dangling statements allowed.  If you want to write conditionals without
curly brackets there are several other ways to do it.  The following
all do the same thing:

    if (!$foo = open 'foo') { die "Can't open foo: $!"; }
    die "Can't open foo: $!" unless $foo = open 'foo';
    $foo = open 'foo' or die "Can't open foo: $!"; # FOO or bust!
    $foo = open 'foo' ? 'hi mom' : die "Can't open foo: $!";
                                # a bit exotic, that last one

The C<if> statement is straightforward.  Because BLOCKs are always
bounded by curly brackets, there is never any ambiguity about which
C<if> an C<else> goes with.  If you use C<unless> in place of C<if>,
the sense of the test is reversed.

The C<while> statement executes the block as long as the expression is
L<true|#Truth and Falsehood>.
The C<until> statement executes the block as long as the expression is
false. The LABEL is optional, and if present, consists of an identifier
followed by a colon.  The LABEL identifies the loop for the loop control
statements C<next>, C<last>, and C<redo>.
If the LABEL is omitted, the loop control statement
refers to the innermost enclosing loop.

=for comment
This may include dynamically
looking back your call-stack at run time to find the LABEL.  Such
desperate behavior triggers a warning if you use the C<use warnings>
pragma or the B<-w> flag.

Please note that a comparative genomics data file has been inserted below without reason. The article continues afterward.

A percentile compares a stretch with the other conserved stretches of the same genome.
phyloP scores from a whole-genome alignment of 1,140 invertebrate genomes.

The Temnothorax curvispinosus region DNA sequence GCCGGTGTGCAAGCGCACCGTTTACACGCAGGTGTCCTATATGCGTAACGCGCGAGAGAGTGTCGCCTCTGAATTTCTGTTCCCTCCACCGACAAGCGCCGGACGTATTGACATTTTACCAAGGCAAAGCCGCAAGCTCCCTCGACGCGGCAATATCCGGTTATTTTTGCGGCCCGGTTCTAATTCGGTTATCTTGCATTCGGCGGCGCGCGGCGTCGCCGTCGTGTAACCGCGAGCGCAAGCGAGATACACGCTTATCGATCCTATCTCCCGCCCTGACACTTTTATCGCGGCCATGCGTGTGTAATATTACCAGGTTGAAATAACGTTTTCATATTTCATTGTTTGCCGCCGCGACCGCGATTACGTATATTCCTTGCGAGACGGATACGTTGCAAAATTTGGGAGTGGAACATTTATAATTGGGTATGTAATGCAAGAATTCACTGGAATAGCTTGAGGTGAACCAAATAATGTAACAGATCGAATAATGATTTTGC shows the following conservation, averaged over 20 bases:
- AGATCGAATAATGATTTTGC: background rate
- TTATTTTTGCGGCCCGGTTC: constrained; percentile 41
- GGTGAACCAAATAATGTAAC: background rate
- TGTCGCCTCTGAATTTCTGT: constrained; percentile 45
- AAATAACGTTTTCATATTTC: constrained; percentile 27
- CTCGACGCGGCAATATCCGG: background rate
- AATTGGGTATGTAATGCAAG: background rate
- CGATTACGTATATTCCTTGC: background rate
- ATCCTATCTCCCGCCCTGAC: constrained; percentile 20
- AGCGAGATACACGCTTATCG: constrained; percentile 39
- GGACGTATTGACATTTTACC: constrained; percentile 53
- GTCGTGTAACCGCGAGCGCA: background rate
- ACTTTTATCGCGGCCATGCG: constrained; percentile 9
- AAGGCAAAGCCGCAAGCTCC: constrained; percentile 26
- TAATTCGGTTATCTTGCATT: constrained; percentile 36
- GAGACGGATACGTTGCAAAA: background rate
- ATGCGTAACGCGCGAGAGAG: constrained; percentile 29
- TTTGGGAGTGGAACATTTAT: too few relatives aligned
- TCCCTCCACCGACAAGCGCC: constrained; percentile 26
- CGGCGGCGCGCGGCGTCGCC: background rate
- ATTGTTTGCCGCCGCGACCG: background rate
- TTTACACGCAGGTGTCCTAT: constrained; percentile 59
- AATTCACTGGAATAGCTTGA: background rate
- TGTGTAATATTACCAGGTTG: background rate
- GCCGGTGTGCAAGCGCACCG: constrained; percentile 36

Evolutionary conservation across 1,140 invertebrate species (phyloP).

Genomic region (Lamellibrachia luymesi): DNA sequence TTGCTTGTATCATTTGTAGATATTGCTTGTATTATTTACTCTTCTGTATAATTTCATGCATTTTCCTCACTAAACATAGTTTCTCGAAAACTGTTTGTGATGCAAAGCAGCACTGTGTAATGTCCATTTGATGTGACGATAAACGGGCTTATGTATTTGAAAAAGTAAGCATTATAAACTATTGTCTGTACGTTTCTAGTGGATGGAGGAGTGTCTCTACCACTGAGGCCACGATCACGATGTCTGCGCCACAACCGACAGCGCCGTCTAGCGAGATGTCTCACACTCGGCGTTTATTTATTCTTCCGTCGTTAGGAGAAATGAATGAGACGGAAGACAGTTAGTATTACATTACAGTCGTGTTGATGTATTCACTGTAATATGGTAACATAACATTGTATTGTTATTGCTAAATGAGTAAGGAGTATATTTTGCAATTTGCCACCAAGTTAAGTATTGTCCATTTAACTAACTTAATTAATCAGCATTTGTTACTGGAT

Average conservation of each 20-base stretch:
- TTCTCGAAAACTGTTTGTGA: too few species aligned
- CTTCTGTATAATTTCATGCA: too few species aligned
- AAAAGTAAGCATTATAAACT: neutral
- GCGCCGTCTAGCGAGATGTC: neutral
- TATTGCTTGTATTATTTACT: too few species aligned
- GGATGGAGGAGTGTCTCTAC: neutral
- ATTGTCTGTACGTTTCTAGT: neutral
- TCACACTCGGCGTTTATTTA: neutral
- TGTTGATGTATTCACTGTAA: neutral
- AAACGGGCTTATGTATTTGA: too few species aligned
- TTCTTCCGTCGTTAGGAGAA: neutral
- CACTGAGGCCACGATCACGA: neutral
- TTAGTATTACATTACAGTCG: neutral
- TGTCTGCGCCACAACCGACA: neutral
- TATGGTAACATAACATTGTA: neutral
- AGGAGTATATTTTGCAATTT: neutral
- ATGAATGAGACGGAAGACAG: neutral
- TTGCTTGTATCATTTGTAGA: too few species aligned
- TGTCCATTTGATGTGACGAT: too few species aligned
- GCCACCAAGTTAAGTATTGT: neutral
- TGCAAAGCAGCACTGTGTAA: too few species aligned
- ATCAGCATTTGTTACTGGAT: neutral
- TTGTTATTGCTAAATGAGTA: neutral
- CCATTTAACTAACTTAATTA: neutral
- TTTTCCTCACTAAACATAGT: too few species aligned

If there is a C<continue> BLOCK, it is always executed just before the
conditional is about to be evaluated again.  Thus it can be used to
increment a loop variable, even when the loop has been continued via
the C<next> statement.

=head2 Loop Control
X<loop control> X<loop, control> X<next> X<last> X<redo> X<continue>

The C<next> command starts the next iteration of the loop:

    LINE: while $*IN.get {
        next LINE if /^^#/;      # discard comments

The C<last> command immediately exits the loop in question.  The
C<continue> block, if any, is not executed:

    LINE: while $*IN.get {
        last LINE if /^^$$/;      # exit when done with header

The C<redo> command restarts the loop block without evaluating the
conditional again.  The C<continue> block, if any, is I<not> executed.
This command is normally used by programs that want to lie to themselves
about what was just input.

=begin comment

For example, when processing a file like F</etc/termcap>.
If your input lines might end in backslashes to indicate continuation, you
want to skip ahead and get the next record.